The enhancement was properly applied. Meadows's scheme lasted for around seven years and defrauded an exorbitant amount of money from a large number of people. In order to perpetuate a scheme of this magnitude, Meadows convincingly lied to his investors on a regular basis and made Ponzi payments to appease them. See Bistrup, 449 F.3d at 883. And the organization required to facilitate such a longstanding fraud demanded “repetitive and coordinated conduct.” See Beckman, 787 F.3d at 496 (internal quotation marks omitted). Further, when combined with his improper use of tax and investment forms and his admitted use of forged statistics on at least one occasion, Meadows's conduct suffices to trigger the enhancement despite the fact that none of his actions, taken alone, was especially intricate. See Edelmann, 458 F.3d at 816; Finck, 407 F.3d at 915.
B. Violation of Securities Law
Under USSG § 2B1.1(b)(19)(A), a four-level enhancement applies “[i]f the offense involved ․ a violation of securities law and, at the time of the offense, the defendant was ․ an investment adviser.” Meadows concedes that he is an investment adviser, so our analysis focuses on whether there was a violation of securities law. His sole argument on this issue is that there can be no violation of securities law here because the bonds he sold never existed. We disagree.
To define “securities law,” the Guidelines incorporate the meanings given to the term in “18 U.S.C. §§ 1348, 1350, and the provisions of law referred to in section 3(a)(47) of the Securities Exchange Act of 1934 (15 U.S.C. § 78c(a)(47)).” Id. § 2B1.1, comment. (n.15(A)). Section 78c(a)(47), in turn, incorporates the entirety of “the Securities Act of 1933 (15 U.S.C. [§] 77a et seq.), the Securities Exchange Act of 1934 (15 U.S.C. [§] 78a et seq.), ․ [and] the Investment Advisers Act of 1940 (15 U.S.C. [§] 80b et seq.).” Importantly, “[a] conviction under a securities law ․ is not required in order for subsection (b)(19) to apply.” USSG § 2B1.1, comment. (n.15(A)). Instead, the Government is required to show only by a preponderance of the evidence that the enhancement is applicable. See Beckman, 787 F.3d at 494.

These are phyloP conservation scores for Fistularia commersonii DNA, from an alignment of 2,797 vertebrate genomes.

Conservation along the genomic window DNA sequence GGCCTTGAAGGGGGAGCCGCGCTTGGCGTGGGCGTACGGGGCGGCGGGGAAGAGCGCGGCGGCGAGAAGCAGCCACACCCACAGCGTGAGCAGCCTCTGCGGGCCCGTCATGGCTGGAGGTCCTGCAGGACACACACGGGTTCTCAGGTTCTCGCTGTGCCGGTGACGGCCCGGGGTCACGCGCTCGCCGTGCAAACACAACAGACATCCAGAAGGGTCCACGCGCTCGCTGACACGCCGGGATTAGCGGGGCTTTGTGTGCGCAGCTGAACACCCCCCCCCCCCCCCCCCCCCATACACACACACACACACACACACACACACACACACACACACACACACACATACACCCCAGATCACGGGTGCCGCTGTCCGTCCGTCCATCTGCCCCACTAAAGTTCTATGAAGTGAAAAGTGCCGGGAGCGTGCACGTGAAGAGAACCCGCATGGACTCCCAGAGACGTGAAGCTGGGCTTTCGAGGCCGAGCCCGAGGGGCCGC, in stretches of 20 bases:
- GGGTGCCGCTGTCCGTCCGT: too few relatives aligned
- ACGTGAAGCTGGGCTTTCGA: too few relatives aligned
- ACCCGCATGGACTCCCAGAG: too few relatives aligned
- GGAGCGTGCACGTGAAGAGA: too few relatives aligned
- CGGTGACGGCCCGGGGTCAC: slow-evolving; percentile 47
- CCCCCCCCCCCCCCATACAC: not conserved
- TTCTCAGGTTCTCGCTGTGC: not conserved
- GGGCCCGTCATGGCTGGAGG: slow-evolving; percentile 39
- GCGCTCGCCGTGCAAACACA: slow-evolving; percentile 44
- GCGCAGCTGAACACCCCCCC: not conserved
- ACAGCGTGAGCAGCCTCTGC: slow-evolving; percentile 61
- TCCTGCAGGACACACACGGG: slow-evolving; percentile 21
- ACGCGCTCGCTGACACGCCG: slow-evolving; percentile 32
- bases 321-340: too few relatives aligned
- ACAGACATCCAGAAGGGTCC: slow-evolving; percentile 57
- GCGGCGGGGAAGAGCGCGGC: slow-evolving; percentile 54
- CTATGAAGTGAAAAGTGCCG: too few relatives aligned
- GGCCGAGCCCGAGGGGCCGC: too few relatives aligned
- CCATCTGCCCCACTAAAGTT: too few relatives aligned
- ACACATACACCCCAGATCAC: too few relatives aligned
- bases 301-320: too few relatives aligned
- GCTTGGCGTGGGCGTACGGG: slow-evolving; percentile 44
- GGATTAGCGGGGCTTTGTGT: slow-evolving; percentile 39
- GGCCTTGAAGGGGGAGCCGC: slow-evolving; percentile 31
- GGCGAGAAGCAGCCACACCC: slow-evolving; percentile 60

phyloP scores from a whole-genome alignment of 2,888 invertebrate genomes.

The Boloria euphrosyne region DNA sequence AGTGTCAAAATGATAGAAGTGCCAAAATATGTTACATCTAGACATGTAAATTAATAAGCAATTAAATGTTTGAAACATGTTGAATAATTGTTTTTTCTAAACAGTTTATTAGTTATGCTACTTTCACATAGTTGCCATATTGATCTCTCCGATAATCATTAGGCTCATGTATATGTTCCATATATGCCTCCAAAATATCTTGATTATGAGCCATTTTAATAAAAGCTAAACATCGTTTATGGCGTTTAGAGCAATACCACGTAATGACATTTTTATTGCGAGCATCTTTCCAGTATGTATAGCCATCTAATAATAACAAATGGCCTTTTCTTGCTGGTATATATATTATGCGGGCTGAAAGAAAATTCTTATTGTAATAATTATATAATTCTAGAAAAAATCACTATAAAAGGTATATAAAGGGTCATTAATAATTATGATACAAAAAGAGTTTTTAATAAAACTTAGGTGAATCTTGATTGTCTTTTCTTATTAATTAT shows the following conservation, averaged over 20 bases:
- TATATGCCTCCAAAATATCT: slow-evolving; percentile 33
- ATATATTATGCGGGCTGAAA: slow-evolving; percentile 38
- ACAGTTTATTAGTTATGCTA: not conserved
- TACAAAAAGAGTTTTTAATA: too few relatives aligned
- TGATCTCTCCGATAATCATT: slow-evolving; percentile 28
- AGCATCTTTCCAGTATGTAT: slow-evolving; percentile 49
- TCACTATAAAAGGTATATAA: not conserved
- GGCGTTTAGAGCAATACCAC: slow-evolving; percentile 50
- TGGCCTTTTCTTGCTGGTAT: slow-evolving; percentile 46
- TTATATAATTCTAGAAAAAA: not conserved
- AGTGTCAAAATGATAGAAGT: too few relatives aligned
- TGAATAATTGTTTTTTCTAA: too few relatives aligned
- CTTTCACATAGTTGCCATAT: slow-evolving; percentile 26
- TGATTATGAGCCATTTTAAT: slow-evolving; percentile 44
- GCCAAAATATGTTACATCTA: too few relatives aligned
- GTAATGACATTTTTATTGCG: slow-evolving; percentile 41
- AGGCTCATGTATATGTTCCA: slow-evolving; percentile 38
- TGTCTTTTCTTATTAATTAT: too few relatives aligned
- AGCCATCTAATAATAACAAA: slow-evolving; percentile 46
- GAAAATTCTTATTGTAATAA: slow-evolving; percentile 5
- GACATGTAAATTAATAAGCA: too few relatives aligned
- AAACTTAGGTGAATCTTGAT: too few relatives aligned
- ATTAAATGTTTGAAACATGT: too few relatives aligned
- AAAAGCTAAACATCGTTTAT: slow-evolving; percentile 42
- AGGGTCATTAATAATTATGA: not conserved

Before the district court, the Government listed a number of provisions it claimed supported application of the enhancement. Among them was Rule 10b–5, which the Securities and Exchange Commission promulgated under the Securities Exchange Act of 1934 (the “Act”). See USSG § 2B1.1, comment. (n.15(A)) (stating that the definition of “securities law” also includes “the rules, regulations, and orders issued by the Securities and Exchange Commission”). Under that rule, when done “in connection with the purchase or sale of any security,”
[i]t shall be unlawful for any person ․, by the use of any means or instrumentality of interstate commerce, ․
(a) To employ any device, scheme, or artifice to defraud,
(b) To make any untrue statement of a material fact or to omit to state a material fact necessary in order to make the statements made, in the light of the circumstances under which they were made, not misleading, or
(c) To engage in any act, practice, or course of business which operates or would operate as a fraud or deceit upon any person.
17 C.F.R. § 240.10b–5. Here again, Meadows does not contest that he sold fake bonds. Thus, he employed a “device, scheme, or artifice to defraud,” made “untrue statement[s] of a material fact,” and “engage[d] in an[ ] act, practice, or course of business which operate[d] ․ as a fraud or deceit upon” his victims. See id. Meadows's specific argument, therefore, is that he did not commit this fraud “in connection with the purchase or sale of any security,” see id., because he never actually purchased or sold any securities.
This argument is foreclosed by the broad statutory text. Under the Act, “[t]he term ‘security’ means any ․ bond.” 15 U.S.C. § 78c(a)(10) (emphasis added). Similarly, the Act includes “any contract to ․ purchase” and “any contract to sell” in its respective definitions of “purchase” and “sale.” Id. § 78c(a)(13)–(14) (emphases added). Although derivations of Meadows's argument have arisen infrequently in the past, courts have unanimously found that fictitious securities qualify as “securities” under the Act. See United States v. Schlei, 122 F.3d 944, 972–73 (11th Cir. 1997) (“The district court did not abuse its discretion in instructing the jury that counterfeit, forged, and nonexistent securities are included within the definition of a security.”); Seeman v. United States, 90 F.2d 88, 89 (5th Cir. 1937) (“It is difficult to imagine any transaction that would be better calculated to deceive and defraud a purchaser than to sell and ship him forged imitations of genuine bonds.”); SEC v. Markusen, 143 F.Supp.3d 877, 888 (D. Minn. 2015) (“By extracting fake research fees, Markusen and Archer violated the scheme liability provisions of ․ Rule 10b–5(a) and (c)․”). Further, it is axiomatic that Meadows's acceptance of $13 million in exchange for these securities qualifies as a “sale.” We find these cases persuasive and hold that the sale of a fraudulent bond violates Rule 10b–5.